So based on my experience, I doubt you'll have more than a quick visual of your wrist and waved through.

Re: OT: Building in isolated location

Posted: Mon Dec 09, 2019 3:56 pm
by liveaboard
They most always wand me too, and I haven't got a single screw in.
I have an airgun pellet in my jaw, but that's lead.
Anyway, my attitude is the stricter the check, the more I thank them for it; after all, I'm getting on one of those planes, they aren't.

Re: OT: Building in isolated location

Posted: Mon Dec 09, 2019 5:03 pm
by Harold_V
Not to detract from your fall, Bill, but I took a fall last June. Don't know that I'll ever be the same, as I now suffer numbness in my left hand---thumb and two fingers. And it was on flat ground. I am now a little more cautious. 80 year old guys don't respond well to falling.

Get well soon!


Re: OT: Building in isolated location

Posted: Tue Dec 10, 2019 1:59 am
by spro
A broken wrist changes a lot things. Anything in that area has tendons and small bones. Some may heal but tendons don't. My right arm was fractured just below the wrist, to where my hand was 90 degrees to the broken bones. I could go on about the swelling while in the emergency room lobby and how many hours it took to set those splintered bones together. They said; "this is close we can do now". Ejected in the middle of the night with a right heavy cast. The bones Do fuse together after a while. Harold. My right hand was useless for a couple months. Then I abused it while sharing heavy lifting with my left hand. Hand tendons are something different because they retract when broken. Hand surgery is delicate and it doesn't get better, I wish you all recovery.

Re: OT: Building in isolated location

Posted: Tue Dec 10, 2019 5:38 am
by neanderman
Just last night, I 'missed' a step walking from my 2nd floor to my 1st, and took a tumble.

Never had a broken bone in my life; hoping I never do!

Re: OT: Building in isolated location

Posted: Tue Dec 10, 2019 3:20 pm
by warmstrong1955
Ungood Bill! Hope you can heal up quickly! As my Dad would always say, "it'll feel better when it quits hurtin'"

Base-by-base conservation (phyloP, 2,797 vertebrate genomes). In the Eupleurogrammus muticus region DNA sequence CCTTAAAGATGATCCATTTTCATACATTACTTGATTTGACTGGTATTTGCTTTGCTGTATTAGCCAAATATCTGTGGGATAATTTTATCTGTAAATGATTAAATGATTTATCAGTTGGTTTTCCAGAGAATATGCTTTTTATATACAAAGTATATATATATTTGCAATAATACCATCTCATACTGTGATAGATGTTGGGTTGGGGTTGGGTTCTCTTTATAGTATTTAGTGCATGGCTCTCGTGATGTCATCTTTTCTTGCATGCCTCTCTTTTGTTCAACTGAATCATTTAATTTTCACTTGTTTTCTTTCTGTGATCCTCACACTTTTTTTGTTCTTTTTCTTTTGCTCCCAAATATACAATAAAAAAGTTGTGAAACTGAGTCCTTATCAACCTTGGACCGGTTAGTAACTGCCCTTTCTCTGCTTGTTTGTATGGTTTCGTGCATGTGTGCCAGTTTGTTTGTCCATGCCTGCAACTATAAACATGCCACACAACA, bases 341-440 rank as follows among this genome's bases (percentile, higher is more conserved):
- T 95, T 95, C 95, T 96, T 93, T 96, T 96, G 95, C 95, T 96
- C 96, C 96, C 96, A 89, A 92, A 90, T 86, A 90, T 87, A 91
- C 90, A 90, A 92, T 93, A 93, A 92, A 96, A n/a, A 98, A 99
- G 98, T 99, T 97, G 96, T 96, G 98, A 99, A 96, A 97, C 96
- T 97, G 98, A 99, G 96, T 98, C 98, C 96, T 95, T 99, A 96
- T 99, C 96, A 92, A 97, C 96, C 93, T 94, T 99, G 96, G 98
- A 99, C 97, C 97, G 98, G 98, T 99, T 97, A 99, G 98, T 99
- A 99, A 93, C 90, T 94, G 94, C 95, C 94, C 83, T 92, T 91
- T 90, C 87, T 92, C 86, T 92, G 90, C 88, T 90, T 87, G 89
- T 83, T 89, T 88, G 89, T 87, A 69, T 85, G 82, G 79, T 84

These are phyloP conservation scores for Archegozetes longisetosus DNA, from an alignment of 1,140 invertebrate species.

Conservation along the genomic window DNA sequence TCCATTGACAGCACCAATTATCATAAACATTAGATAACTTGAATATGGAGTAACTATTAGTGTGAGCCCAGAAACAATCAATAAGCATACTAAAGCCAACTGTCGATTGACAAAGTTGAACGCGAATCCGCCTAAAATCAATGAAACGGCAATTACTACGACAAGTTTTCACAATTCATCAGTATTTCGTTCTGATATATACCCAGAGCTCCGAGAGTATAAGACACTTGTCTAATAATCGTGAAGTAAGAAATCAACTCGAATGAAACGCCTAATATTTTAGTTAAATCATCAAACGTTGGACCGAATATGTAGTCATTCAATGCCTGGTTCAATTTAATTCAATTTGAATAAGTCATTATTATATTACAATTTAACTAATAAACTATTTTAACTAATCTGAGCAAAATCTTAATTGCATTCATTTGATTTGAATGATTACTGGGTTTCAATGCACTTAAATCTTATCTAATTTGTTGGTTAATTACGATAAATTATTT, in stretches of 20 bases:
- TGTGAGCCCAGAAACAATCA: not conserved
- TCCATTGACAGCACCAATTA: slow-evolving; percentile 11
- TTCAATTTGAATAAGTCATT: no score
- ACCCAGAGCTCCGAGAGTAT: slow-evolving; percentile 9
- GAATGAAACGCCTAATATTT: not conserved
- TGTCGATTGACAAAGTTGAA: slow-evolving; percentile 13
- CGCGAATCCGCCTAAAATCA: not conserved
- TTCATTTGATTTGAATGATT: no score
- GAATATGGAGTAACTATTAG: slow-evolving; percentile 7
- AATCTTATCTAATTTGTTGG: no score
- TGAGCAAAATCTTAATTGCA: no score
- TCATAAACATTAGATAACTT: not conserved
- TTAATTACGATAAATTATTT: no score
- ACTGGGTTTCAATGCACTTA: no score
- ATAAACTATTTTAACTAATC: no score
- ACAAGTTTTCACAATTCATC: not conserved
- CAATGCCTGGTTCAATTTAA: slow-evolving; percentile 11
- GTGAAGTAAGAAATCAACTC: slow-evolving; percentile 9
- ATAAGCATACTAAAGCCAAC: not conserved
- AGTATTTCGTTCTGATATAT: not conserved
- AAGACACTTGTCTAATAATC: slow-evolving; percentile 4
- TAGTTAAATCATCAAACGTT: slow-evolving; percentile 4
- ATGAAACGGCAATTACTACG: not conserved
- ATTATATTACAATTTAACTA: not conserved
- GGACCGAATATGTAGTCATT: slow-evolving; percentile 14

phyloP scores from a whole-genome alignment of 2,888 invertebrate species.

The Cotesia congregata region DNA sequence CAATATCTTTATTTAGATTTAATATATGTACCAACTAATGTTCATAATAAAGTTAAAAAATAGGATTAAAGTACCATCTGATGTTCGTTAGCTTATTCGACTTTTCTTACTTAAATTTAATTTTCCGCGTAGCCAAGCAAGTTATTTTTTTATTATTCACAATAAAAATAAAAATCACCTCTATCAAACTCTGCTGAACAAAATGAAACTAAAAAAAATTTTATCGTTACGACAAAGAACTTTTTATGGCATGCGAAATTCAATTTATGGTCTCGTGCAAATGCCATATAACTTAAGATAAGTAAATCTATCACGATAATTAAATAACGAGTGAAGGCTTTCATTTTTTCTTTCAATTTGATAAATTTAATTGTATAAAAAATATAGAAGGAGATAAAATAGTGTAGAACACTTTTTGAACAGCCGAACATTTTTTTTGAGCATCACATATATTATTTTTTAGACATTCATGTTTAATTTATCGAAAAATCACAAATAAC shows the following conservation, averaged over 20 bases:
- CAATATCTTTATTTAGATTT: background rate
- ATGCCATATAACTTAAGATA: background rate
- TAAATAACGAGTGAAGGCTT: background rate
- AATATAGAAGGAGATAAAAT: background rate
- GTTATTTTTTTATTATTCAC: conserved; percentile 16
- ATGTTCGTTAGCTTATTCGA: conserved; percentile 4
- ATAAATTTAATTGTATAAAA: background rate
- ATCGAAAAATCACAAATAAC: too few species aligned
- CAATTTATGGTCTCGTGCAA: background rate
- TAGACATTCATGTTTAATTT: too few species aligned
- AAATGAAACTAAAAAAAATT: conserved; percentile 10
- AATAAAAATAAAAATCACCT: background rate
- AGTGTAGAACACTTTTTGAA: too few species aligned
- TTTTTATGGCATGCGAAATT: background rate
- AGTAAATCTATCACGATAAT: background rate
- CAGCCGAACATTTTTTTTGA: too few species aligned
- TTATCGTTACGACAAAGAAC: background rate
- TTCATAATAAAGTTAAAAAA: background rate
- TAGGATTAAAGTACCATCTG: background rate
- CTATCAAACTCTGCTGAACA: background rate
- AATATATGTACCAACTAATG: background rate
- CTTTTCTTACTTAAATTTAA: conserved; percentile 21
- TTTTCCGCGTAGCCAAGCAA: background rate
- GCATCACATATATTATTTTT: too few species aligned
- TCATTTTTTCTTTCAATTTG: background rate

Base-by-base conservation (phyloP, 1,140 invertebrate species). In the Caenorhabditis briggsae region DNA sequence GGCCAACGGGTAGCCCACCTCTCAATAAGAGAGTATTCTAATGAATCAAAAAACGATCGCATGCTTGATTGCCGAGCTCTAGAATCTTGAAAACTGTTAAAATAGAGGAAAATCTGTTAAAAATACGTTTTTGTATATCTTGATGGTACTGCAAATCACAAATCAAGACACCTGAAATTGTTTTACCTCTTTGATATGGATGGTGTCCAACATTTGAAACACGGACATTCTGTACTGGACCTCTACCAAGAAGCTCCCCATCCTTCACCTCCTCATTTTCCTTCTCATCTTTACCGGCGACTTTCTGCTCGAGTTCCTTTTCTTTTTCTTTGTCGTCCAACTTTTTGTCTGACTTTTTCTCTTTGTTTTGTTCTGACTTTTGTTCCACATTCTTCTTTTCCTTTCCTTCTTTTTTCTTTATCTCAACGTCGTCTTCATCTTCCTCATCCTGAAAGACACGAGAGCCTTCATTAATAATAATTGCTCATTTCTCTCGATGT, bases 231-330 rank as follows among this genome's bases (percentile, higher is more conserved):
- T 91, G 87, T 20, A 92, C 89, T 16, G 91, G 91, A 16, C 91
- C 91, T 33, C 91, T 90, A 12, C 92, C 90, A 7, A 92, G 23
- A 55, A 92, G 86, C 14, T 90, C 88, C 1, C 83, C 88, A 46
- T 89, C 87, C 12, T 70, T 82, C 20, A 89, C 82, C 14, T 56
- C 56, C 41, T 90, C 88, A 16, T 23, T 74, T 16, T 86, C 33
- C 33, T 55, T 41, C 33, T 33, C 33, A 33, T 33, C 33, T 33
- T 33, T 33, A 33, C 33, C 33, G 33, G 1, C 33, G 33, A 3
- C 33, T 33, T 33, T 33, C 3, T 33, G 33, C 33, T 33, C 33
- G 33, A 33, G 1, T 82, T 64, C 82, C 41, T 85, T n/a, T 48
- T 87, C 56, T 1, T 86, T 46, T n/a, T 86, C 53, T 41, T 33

Now you are semi-bionic like a bunch of us.

I had one screw out of 13 in my knee that had to be taken out after a year, but it was because the bone chipped off, and it exposed the side of it, and it was flopping around loose & doing damage.
I kept getting sharp pains in my knee now & then when I was walking, and especially if I was lifting or carrying something. Went in to see the Doc, to see what was up, and he told me I had a screw loose. kiddin' Doc, but what's up with my knee??? :)
Anyway, the loose-screw-ectomy was easy and quick to fix. Painless in comparison to the original repair. Small sharp knife, and an allen wrench, and I was home in a few hours. So if you gotta go there, it's probably not a major deal.

Other Bill

Re: OT: Building in isolated location

Posted: Tue Dec 10, 2019 11:18 pm
by pete
Fwiw you have my sympathy Bill, sounds/looks more than painful for sure. Ladders? yeah I've had hundreds of industrial safety films over the years and monthly safety meetings including many about ladder safety. I still chose to ignore the basics just once and took a fall off a ladder 6-7 years ago. No broken bones luckily, but suspect I now have permanent life long damage to my sciatica as a result. Anyone who thinks it can't possibly happen to them is fooling themselves. It takes just one error in judgement sometimes.

Oddly last week on my Youtube recommendations a surgery video popped up. If anyone's curious enough there's apparently lots of real world surgery operations on YT if you go searching for them. For now I prefer to remain ignorant of what goes on in those surgery rooms. :-)